For campaign contributions, the firms collectively went from spending just $2.1 million in the 2008 cycle, to $16.1 million in the 2012 cycle - a 673 percent increase.
The biggest single donor over the three election cycles reviewed, CREW said, was Renaissance Technologies - a New York-based hedge fund.
While the hedge fund is not considered a high-speed trading firm, CREW said it included the fund in its report because it is known to deploy some "high-frequency strategies."
Over the three election cycles reviewed, it gave $13.8 million in donations, CREW said.
A second high-speed trading firm, Quantab Financial, also ramped up its giving considerably.
The Texas-based firm, which employs Patton Boggs as one of its top lobbying shops, increased its campaign contributions from just $8,300 in the 2008 cycle to more than $1.1 million in the 2012 cycle, the report says.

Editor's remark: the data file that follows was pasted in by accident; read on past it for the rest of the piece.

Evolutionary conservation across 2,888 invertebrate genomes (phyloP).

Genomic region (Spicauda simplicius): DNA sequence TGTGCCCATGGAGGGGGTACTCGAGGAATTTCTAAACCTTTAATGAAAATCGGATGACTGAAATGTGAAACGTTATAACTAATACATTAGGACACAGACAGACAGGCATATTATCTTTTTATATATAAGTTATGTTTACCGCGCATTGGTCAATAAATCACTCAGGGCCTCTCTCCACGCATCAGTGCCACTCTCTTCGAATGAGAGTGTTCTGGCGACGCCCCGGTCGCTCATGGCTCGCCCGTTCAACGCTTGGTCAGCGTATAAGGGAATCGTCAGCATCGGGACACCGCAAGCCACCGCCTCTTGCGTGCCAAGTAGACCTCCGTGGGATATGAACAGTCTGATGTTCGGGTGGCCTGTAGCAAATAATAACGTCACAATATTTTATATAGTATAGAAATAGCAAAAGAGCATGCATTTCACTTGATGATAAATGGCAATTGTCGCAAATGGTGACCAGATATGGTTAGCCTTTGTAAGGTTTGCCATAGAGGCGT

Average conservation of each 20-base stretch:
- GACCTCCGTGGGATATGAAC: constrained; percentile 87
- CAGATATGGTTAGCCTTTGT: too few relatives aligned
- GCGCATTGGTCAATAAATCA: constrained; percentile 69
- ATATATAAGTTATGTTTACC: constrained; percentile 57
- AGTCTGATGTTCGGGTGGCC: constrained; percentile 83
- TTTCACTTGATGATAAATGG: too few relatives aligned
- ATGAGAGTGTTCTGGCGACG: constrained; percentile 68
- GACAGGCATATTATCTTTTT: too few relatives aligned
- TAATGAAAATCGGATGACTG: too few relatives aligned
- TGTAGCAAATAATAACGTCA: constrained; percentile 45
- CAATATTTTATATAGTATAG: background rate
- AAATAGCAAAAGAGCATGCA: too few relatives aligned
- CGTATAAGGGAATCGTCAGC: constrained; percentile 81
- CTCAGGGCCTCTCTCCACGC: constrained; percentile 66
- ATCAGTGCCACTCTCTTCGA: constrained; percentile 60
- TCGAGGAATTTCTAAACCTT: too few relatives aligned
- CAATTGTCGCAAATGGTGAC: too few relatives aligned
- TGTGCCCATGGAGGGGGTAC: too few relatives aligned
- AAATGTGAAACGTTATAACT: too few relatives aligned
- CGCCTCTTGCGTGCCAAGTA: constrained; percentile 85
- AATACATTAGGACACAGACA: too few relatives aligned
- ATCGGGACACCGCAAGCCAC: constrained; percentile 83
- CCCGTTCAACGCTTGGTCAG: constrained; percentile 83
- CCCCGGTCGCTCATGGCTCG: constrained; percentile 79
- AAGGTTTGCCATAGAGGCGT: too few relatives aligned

It is not a shock that many of the recipients of the big high-speed trading bucks come from New York, home to Wall Street, or Illinois- the home to the CME Group and the Chicago Board Options Exchange .
Perhaps what is more surprising is that the largest single recipient of donations from high-speed trading is Illinois Republican Senator Mark Kirk.
While Kirk does hail from a state that is home to the CME Group and sits on the Senate Banking Committee in charge of overseeing the issue, he has publicly said very little if anything on the topic of high-speed trading compared with some of his other Senate colleagues.
By contrast, the lawmaker who has received the second-largest chunk of change from high-speed trading firms - New York Democratic Senator Charles Schumer - has been very vocal.
On several different occasions, Schumer has pushed for more regulation of high-speed firms, including a proposal that would force them to take on "market maker" obligations so they could not pull out of markets during a crisis the way they did in the flash crash.
The report by CREW can be found here: www.citizensforethics.org/hftraders
(Reporting by Sarah N. Lynch; editing by Andrew Hay)